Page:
An example of a study that used this type of substantive evaluation to assess item quality was conducted by Gierl, Latifi, Lai, Matovinvic, and Boughton (2016). They used this 4-point scale to evaluate the quality of 16 generated items and 16 traditionally created items in junior high school science. To conduct the review, AIG was used to create items in eight different Physics content areas. Two items from each of the eight content areas were randomly selected from a generated item set containing more than 9,000 items. A random sample of 16 traditional items was also drawn from the eight Physics areas using a bank of existing created at a large commercial testing company. The items in this bank were written using the traditional approach by experienced SMEs and then reviewed by a committee of SMEs to ensure that the items met the content and item development standards at the company. The items created using the AIG and traditional method were combined and their order in the form was randomized to create a 32-item evaluation test. A three-member panel of science content and test development specialists independently rated each item using the 4-point scale described in the previous paragraph. Gierl et al. (2016) first conducted an independent sample f-test using the 4-point item quality indicator as the dependent variable, while the item development method (AIG vs. Traditional) served as the independent variable. A lower mean score indicates higher item quality. The means for the AIG and traditional condition were 2.12 and 2.33, respectively, which were not statistically different from one another. Hence the overall rating by the panelists indicates that the AIG and traditional items were of comparable quality. The rating in the Gierl et al. (2016) study was also evaluated by item type as a function of the three panelists. Overall, 65% (31 of 48) of the AIG items were considered acceptable (i.e., rating of 1 or 2) while 52% (or 25 of the 48 ratings) of the traditional items were judged to be acceptable. Conversely, 35% (17 of 48) of the AIG items were rated as unacceptable, while 48% (23 of 48) of the traditional items were found to be unacceptable despite the extensive development and review process that items must satisfy in order to qualify for inclusion in the operational item bank for the commercial testing company.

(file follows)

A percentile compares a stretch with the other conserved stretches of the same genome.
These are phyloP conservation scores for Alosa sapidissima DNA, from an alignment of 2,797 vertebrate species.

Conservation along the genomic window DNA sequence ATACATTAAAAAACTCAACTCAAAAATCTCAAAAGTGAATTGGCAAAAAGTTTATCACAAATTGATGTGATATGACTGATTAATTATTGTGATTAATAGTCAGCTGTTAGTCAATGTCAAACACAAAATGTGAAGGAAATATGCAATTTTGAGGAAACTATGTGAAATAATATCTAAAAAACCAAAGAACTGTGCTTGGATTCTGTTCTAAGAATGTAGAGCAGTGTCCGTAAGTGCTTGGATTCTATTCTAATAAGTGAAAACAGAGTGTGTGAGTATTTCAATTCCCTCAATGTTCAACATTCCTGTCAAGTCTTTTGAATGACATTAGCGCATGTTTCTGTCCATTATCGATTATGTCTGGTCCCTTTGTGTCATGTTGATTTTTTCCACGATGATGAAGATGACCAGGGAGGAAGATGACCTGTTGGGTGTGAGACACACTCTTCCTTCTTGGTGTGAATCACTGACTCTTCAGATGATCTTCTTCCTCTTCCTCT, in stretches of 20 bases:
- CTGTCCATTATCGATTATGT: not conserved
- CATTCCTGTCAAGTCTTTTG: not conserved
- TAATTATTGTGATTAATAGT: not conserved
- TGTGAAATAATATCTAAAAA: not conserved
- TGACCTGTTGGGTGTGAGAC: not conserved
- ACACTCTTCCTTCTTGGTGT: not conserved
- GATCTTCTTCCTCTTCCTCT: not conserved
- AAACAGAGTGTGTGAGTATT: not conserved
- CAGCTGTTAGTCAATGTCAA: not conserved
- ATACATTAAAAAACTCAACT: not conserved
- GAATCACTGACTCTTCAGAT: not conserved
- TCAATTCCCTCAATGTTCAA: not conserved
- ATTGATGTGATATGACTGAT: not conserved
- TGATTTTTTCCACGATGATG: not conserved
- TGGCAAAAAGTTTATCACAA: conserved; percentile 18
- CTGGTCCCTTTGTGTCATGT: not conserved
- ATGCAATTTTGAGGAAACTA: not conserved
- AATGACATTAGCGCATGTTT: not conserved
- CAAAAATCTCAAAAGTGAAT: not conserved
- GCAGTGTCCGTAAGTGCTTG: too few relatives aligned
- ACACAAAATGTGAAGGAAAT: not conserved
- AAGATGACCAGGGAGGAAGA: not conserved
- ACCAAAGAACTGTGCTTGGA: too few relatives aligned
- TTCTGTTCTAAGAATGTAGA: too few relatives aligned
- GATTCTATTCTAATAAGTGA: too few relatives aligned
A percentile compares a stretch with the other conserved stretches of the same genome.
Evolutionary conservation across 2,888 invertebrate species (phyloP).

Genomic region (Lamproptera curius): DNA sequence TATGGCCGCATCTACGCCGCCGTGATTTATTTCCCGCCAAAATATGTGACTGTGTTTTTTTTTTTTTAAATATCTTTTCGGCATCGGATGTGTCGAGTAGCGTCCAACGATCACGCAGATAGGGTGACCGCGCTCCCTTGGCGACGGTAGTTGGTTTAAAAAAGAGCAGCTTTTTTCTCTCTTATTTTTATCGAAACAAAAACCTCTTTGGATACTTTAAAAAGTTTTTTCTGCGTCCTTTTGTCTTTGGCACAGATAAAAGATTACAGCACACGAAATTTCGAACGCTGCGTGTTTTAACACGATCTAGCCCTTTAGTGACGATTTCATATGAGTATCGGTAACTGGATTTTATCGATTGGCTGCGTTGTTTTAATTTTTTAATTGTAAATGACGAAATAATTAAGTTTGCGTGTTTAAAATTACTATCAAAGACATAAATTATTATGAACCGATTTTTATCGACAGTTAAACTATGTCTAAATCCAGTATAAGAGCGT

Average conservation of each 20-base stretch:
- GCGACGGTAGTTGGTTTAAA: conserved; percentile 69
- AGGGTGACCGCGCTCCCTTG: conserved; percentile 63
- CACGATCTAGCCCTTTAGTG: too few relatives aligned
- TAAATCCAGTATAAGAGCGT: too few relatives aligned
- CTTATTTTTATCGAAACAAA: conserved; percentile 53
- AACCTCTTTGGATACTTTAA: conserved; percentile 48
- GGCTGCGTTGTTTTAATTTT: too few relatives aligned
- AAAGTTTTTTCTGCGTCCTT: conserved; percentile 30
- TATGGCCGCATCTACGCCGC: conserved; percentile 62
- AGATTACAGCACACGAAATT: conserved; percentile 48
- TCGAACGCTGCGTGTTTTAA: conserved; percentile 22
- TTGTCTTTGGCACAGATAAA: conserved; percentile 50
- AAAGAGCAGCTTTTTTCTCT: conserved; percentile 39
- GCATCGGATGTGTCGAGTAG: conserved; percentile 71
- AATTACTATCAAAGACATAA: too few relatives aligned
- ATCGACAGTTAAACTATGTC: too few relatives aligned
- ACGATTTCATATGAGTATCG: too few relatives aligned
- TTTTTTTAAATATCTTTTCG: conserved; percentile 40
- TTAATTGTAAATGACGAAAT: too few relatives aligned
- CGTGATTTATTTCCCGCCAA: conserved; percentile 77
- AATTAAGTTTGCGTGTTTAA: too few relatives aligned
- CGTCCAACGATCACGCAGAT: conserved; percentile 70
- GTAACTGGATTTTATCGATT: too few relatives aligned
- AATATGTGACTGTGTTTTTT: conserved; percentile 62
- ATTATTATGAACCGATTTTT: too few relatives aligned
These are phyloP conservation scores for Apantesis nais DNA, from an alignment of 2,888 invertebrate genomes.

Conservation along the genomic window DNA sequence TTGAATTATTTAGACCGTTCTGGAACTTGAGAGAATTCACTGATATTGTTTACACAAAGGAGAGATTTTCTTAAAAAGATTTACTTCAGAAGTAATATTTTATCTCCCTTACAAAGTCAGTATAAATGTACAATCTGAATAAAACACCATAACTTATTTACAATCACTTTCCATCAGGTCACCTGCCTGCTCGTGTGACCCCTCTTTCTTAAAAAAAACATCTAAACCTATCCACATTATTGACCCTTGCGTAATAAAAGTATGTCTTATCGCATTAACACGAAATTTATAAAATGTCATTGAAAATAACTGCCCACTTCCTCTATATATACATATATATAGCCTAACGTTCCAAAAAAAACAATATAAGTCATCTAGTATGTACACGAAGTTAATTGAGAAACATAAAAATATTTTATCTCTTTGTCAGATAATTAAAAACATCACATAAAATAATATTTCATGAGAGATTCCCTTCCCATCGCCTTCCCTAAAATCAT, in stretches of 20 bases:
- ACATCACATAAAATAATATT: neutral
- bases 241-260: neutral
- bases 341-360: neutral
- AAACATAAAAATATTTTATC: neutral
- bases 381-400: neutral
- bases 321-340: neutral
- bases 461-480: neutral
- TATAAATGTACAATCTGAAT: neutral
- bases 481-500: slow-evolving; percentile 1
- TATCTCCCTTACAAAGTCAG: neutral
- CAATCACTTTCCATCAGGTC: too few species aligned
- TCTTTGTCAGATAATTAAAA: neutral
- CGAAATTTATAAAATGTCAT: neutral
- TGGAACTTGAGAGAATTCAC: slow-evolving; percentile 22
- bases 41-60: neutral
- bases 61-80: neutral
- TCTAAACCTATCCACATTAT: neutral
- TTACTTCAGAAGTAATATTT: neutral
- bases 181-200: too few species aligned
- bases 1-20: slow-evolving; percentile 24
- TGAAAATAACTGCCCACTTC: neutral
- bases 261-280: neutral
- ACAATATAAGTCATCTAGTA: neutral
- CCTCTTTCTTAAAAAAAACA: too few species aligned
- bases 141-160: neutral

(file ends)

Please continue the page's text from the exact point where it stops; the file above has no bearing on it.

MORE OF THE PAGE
AIG versus Traditional Item Review: Predictive Accuracy